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Research article - Peer-reviewed, 2023

Vegetation responses to pathogen-induced tree loss: Swedish elm and ash forests revisited after 32 years

Brunet, Joerg; Felton, Adam; Hedwall, Per-Ola


Invasive fungal pathogens are an increasing problem globally and can cause strong effects on forest ecosystems. In this study, we contrast vegetation surveys in eutrophic elm (Ulmus glabra) and ash (Fraxinus excelsior) forests in southern Sweden, conducted just prior to the arrival of Dutch elm disease (DED) in 1989, and then again in 2021, several years after ash dieback (ADB) began. At the sample plot scale, species richness (& alpha;-diversity) of the upper tree layer strongly decreased from 1989 to 2021, and the mean cover of elm decreased from 27 to 1% and of ash from 29 to 13%. In the lower tree and shrub layers, elm and ash were replaced by other, mainly shade-tolerant, tree species. The cover and richness of the shrub layer increased in previously elm-dominated stands but not in ash-dominated stands. The extensive loss of canopy cover in elm stands caused a larger change in upper tree layer species composition and increased compositional variability (& beta;-diversity) between plots when compared to the ash stands. The direction of the changes in tree layer composition between the surveys varied with soil moisture and nutrient availability. While beech increased in less eutrophic plots, more nutrient-rich plots changed toward hornbeam or small-leaved lime, and wetter plots turned toward alder and bird cherry. Hence, our results indicate increased compositional diversity and alternative successional pathways for community reorganization following DED and ADB. Future research will reveal if these pathways will later merge or further split.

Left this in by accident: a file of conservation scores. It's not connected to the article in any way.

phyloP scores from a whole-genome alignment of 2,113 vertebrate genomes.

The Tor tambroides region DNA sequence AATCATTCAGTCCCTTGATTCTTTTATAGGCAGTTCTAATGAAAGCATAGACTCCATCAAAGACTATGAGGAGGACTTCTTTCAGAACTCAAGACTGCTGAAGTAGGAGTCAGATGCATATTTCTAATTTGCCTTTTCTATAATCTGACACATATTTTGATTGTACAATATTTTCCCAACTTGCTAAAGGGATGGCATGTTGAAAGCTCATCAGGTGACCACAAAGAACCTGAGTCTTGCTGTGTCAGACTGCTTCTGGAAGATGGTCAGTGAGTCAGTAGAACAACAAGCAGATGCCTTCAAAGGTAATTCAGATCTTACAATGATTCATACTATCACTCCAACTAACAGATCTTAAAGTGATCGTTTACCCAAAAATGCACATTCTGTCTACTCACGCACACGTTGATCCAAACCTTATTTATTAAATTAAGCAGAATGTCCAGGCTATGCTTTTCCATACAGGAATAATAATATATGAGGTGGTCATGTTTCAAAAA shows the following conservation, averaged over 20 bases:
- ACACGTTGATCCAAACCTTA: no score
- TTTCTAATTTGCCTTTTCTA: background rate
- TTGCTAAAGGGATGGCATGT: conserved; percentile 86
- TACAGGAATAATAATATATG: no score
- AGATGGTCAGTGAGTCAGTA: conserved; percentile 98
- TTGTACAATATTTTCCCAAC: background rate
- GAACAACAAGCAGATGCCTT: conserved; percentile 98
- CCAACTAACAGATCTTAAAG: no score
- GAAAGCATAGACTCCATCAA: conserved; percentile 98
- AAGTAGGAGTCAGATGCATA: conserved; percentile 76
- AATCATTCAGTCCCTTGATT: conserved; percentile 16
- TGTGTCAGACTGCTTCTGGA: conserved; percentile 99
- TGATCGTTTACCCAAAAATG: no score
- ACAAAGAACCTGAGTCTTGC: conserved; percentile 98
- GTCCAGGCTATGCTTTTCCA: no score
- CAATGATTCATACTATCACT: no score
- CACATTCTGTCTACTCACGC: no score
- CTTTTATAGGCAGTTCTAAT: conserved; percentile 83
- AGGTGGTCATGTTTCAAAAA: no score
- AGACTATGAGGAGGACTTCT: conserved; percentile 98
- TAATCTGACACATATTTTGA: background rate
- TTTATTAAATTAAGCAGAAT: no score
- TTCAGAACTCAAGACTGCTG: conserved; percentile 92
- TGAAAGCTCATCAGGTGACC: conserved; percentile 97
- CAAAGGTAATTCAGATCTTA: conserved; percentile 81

Forest disturbance; Hymenoscyphus fraxineus; Long-term vegetation change; Ophiostoma sp; Secondary forest succession; Temperate deciduous forest

Published in

Plant Ecology
2023, Volume: 224, number: 10, pages: 875-884
Publisher: SPRINGER